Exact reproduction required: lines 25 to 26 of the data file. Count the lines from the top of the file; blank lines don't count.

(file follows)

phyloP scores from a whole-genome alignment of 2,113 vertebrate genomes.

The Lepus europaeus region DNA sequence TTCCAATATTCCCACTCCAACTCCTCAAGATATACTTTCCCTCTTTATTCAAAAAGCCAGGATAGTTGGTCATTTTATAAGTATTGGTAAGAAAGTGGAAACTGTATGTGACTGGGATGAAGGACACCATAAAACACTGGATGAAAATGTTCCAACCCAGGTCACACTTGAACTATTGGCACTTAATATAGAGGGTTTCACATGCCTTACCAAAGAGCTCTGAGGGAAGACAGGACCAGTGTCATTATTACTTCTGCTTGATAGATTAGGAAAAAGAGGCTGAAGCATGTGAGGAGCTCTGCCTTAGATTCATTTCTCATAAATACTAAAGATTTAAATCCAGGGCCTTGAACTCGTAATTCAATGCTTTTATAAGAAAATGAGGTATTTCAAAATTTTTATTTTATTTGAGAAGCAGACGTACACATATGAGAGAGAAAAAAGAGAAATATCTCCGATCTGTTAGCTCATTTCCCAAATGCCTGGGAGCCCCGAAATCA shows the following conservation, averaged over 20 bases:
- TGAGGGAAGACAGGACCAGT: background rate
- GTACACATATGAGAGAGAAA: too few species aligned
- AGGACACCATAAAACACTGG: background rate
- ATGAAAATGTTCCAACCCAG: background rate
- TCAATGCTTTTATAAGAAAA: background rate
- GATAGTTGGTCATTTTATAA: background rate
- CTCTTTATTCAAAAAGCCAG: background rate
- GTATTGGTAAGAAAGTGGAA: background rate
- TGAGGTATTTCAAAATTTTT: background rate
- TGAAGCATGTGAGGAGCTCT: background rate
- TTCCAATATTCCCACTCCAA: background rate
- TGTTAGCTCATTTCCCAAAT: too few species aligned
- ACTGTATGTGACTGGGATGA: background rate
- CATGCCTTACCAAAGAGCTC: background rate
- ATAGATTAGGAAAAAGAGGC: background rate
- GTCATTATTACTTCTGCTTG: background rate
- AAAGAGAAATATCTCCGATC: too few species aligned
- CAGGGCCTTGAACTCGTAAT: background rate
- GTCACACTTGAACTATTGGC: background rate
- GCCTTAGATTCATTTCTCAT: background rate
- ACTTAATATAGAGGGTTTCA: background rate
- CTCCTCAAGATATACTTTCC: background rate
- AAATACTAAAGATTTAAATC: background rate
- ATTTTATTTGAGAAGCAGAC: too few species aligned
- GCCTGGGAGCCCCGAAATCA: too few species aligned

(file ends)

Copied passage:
- AAATACTAAAGATTTAAATC: background rate
- ATTTTATTTGAGAAGCAGAC: too few species aligned